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'Invasion Of The Body:' A History Of Surgery12:29
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In this Oct. 14 photo, Dr. Bohdan Pomahac, left, director of plastic surgery transplantation at Brigham Women's Hopsital, stands next to double-hand transplant recipient Richard Mangino, 65, of Revere. (AP)
In this Oct. 14 photo, Dr. Bohdan Pomahac, left, director of plastic surgery transplantation at Brigham Women's Hopsital, stands next to double-hand transplant recipient Richard Mangino, 65, of Revere. (AP)

There are some stories that act like fractals. They contain intricate patterns that zoom down into finer and finer detail, so that in the end, what first seemed like a simple concept actually contains an entire world. We have found one such story.

Dr. Nicholas Tilney, professor at Harvard Medical School and transplant surgeon at the Brigham and Women's Hospital, wrote a book on the history of surgery in Boston, focusing on one woman in 1913 named Mary Agnes Turner. Tilney joined Radio Boston co-host Meghna Chakrabarti to talk about his book, "Invasion Of The Body: Revolutions In Surgery."

Guests:

  • Dr. Nicholas Tilney, transplant surgeon at the Brigham and Women's Hospital, author of "Invasion Of The Body: Revolutions In Surgery"

Meghna Chakrabarti: The book really has to do with the entire history behind the art and science of surgery. Something that Tilney knows a lot about.

The kind of major organ transplants Tilney used to perform were totally unimaginable in Mary's time. But that doesn’t matter because Mary is unique.

Dr. Nicholas Tilney: She did something rather unusual at the time, which was Jan. 22, 1913. She went across the street to the new hospital.

Back then, it was the Peter Bent Brigham Hospital, an institution dedicated to the “care of sick persons in indigent circumstances in the county of Suffolk.”

Mary had varicose veins, most likely caused by a lifetime of work as a maid in one of the great houses on Beacon Hill.

Trundling up and down stairs carrying things and living basically a miserable existence

Plus, she’d given birth to five children. So, Mary ends up in terrible pain from the swollen, serpentine blue veins running down her legs.

She goes to the doctor.

She seemed a little bit brave to me.

Brave? Why?

Because for the past century and a half, the poor only went to the hospital as a last-ditch measure of desperation, never expecting to come out.

But brave Mary Agnes, she went in...

And the surgeon she consulted, David Cheever...

Cheever’s as blue-blooded as they get. Harvard College grad. Family full of doctors going back to battle surgeons in the Revolution. Dr. Cheever says, “Mary Agnes, you need surgery.”

Now, since she’d spent so long as a domestic servant, maybe it just didn’t occur to her to question the patrician dictates of a powerful male doctor.

I think that was common until well into the 1950s and 1960s.

Which is the first hint about why Mary Agnes is so special. Her relationship with Dr. Cheever is unlike anything we have today.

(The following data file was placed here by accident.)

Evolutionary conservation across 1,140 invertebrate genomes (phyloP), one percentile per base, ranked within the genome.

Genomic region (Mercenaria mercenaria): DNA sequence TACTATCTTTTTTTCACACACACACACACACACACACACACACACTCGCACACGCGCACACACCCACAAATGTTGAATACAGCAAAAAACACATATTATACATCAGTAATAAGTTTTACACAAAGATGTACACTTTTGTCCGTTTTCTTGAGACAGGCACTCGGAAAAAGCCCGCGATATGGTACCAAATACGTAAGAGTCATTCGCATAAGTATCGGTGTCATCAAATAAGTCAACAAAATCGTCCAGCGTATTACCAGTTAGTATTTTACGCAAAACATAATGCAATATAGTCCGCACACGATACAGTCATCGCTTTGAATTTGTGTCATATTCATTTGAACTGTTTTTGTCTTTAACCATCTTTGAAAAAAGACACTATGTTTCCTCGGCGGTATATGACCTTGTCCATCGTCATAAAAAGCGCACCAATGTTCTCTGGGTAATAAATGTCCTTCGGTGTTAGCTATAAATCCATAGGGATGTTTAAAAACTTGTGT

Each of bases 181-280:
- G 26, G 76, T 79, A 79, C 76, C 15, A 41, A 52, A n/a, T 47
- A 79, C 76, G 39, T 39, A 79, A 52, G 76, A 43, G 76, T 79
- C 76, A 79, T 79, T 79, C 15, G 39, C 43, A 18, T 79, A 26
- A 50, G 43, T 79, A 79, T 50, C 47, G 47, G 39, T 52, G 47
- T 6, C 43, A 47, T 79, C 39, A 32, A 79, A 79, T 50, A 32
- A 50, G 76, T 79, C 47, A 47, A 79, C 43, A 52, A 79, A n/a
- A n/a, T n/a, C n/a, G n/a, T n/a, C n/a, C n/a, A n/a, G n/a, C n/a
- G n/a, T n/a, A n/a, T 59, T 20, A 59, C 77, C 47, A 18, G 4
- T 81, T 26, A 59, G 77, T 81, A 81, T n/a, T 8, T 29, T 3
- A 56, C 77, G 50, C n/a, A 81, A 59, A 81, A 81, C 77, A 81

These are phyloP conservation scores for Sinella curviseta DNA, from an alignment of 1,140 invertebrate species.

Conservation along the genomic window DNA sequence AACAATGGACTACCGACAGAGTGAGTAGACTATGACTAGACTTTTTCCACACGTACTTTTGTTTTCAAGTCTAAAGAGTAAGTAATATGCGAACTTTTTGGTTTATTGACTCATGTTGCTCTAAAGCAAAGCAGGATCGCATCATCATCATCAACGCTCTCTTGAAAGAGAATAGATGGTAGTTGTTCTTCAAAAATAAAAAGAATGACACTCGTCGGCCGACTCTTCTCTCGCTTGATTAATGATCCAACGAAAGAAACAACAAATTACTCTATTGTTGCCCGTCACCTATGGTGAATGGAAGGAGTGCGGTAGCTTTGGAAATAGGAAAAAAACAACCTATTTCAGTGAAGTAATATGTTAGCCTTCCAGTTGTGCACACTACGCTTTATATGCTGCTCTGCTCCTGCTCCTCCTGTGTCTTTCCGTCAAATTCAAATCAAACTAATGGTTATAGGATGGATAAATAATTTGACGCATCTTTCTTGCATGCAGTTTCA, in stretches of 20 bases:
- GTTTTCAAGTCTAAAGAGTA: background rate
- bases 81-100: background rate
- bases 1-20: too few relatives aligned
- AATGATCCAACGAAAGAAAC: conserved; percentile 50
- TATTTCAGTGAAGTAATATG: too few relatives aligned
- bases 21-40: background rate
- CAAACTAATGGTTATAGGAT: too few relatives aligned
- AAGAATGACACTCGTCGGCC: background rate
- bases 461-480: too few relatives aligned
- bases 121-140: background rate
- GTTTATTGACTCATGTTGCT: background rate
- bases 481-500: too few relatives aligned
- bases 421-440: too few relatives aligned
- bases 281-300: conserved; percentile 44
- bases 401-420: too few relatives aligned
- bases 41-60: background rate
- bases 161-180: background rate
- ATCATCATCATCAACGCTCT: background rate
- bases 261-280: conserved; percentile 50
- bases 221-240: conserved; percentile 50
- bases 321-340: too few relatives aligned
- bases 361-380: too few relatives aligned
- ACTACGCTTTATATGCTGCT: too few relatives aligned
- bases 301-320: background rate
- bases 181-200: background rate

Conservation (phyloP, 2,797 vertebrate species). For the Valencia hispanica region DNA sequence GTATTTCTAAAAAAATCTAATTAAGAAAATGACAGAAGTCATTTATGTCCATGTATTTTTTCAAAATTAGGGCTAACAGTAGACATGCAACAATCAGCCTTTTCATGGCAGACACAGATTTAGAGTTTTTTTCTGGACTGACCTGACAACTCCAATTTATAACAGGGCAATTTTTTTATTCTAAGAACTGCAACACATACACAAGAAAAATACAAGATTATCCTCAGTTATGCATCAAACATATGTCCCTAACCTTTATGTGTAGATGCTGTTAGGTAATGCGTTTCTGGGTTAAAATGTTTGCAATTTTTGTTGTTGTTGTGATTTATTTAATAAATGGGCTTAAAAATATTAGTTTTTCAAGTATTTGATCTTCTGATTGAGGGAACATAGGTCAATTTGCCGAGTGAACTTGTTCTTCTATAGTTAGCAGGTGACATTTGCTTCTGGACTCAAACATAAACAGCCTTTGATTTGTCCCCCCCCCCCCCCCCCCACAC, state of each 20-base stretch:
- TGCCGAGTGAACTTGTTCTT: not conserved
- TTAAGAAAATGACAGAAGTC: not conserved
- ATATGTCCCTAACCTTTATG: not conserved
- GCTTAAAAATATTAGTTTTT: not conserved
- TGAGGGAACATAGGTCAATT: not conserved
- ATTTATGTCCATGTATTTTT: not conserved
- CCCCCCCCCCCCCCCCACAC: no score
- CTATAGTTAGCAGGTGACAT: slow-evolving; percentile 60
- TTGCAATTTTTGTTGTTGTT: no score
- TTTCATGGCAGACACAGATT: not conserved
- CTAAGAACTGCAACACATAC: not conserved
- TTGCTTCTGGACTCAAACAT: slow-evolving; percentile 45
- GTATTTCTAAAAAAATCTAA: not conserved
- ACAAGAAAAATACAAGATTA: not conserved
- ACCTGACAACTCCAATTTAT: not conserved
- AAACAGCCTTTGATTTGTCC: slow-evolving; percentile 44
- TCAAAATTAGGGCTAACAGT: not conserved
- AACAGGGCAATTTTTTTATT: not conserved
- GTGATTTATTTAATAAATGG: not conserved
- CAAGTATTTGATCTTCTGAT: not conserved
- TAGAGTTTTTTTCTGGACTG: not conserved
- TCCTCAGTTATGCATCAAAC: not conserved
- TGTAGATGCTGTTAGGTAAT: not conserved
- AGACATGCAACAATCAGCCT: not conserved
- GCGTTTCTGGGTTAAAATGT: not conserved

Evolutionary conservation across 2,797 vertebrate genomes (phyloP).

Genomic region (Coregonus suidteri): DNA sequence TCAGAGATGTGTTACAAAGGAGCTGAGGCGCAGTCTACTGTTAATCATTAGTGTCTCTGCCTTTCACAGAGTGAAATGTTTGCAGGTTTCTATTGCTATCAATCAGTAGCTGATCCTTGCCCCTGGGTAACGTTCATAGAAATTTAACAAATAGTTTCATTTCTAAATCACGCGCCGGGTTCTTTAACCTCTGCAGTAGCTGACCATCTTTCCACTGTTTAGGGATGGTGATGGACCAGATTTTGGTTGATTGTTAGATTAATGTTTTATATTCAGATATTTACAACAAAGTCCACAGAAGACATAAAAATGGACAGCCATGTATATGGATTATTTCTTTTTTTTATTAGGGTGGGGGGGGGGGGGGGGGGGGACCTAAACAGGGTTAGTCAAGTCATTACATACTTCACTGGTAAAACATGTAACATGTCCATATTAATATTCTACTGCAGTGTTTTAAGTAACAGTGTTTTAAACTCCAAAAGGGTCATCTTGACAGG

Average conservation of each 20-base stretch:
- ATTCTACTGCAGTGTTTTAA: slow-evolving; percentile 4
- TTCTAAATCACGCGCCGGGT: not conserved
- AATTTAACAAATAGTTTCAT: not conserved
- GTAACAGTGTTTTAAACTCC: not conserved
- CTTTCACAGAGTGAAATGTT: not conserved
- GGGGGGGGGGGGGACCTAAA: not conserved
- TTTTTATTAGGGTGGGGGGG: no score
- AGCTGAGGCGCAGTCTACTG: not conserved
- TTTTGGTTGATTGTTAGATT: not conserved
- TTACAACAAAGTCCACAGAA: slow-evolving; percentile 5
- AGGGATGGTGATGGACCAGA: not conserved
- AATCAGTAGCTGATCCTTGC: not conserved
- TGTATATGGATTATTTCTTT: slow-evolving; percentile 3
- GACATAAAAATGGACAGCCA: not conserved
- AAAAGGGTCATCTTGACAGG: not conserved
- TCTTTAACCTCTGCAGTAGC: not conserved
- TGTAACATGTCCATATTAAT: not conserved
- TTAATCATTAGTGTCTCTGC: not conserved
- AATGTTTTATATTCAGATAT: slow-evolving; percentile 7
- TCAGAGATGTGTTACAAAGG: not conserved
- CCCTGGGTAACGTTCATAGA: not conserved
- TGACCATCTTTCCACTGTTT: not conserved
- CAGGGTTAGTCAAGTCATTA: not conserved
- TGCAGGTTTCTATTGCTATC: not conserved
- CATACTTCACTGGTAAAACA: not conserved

Now, there’s much more skepticism about doctors, about medicine, about opinions.

But not Mary Agnes. She says, “Yes, Dr. Cheever.” And is admitted for the first every surgery at the Brigham. This was in 1913.

But get this. She’s admitted three days before her surgery. Three long, luxurious days before to get blood and urine tests, to get to know the staff.

And then, the day comes. She’s lifted out of her bed by a gentle giant of a man.

The orderly was a huge factotum of a man named Adolf. Adolf Watska. And Adolf didn’t say anything, but he used to carry the patients in his arms to the operating room.

And he does this, tenderly, for Mary Agnes. He lays her down on the table. And then steps back into the shadows. Everyone else in the operating room wears face masks except Adolf.

Around the turn of the century, maybe a little bit before, masks came in.

But they don’t become mandatory in operating rooms until after WWI. So for Mary Agnes’ operation, the chief surgeon, Harvey Cushing, doesn’t make Adolf wear a mask.

And apparently Adolf said he never breathed — he never breathed — or spoke, while in the room. Cushing somehow allowed him to get away with it.

The operating room itself was brand new.

The floors were polished wood.

The furniture was cast iron. A couple electric bulbs dangled over the operating table. But most of the light came in through a big window in the outside wall.

This sounds totally primitive. Could you imagine performing surgery like that?

No!

Then how did they do it?

I mean in our view, in our context now, it’s incredibly primitive. But then it was really the top of the drawer.

We’re talking state of the art here, 1913 cutting edge. There are no surgical scrubs in Mary Agnes' operating room. No latex gloves. No autoclave instruments or red bio-hazard disposal bags.

Well, that was the way it was for a very long time, until well after WWII. And in Mary Agnes’ time, at the end of each case, a nurse was directed to gather up the blood-soaked sponges off the floor. She collected the rubber gloves, she collected the gowns, she washed them all, or had somebody wash them all.

For later use?

In fact, when I was a college student, one of my jobs was to wash and powder gloves for reuse. This was in the 50s. We didn’t have all the disposable stuff. I’m sure cotton was expensive. So they just used them over and over and over again. Just wash and wash and wash.